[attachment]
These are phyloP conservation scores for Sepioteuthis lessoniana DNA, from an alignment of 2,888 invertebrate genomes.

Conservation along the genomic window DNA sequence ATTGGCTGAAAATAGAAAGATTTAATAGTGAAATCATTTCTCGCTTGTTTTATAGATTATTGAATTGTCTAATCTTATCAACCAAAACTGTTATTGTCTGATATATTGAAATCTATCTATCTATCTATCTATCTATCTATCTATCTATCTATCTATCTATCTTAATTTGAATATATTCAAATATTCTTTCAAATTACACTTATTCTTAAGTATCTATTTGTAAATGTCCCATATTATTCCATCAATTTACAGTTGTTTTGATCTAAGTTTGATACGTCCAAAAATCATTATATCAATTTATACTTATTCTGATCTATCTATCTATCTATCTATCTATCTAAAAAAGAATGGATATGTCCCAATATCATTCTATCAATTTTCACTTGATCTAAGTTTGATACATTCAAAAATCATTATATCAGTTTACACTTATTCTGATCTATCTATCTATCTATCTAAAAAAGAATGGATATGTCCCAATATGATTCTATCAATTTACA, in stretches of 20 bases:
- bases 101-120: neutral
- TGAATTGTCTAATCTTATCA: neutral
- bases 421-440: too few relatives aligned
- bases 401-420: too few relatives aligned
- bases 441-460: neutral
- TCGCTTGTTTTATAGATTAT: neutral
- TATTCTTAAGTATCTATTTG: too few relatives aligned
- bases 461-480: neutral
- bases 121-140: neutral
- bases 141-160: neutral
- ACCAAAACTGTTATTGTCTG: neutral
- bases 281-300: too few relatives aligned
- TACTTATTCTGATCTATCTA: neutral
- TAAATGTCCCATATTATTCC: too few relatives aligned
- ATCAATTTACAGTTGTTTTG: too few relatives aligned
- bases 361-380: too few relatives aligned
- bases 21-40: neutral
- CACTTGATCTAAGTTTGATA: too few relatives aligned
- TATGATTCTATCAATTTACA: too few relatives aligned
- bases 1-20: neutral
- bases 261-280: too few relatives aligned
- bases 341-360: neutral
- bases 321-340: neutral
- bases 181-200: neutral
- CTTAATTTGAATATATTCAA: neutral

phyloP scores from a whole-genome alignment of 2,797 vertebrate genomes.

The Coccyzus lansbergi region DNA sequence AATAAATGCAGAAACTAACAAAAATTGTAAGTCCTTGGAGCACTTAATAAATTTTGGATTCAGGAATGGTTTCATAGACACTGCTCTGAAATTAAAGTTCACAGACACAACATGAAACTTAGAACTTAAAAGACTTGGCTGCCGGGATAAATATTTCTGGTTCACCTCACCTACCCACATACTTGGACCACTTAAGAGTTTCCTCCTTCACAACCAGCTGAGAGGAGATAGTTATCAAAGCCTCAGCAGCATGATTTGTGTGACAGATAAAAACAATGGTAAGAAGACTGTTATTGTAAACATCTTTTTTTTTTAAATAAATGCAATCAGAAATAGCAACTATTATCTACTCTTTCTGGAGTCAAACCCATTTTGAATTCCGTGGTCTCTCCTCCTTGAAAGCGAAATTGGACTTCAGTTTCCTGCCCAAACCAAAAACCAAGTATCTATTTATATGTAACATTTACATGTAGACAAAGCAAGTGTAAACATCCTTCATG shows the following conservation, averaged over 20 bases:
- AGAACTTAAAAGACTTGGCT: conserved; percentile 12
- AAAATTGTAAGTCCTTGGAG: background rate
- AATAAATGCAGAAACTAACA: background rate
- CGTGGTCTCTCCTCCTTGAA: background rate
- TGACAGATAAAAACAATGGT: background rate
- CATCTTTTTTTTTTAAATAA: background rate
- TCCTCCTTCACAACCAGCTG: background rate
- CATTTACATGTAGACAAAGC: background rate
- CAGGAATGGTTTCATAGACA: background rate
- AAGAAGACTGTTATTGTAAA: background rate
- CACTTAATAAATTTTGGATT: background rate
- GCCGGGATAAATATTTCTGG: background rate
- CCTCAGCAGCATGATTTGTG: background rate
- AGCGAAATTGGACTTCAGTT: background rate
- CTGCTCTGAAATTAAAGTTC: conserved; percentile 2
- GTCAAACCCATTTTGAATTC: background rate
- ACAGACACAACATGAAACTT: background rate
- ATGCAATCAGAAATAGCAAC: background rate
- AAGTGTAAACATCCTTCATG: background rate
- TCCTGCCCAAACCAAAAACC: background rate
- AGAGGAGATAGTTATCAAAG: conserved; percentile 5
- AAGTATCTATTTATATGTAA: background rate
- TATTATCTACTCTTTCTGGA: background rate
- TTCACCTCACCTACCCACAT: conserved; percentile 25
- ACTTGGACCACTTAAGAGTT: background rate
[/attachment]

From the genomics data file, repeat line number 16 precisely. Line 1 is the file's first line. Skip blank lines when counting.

- TAAATGTCCCATATTATTCC: too few relatives aligned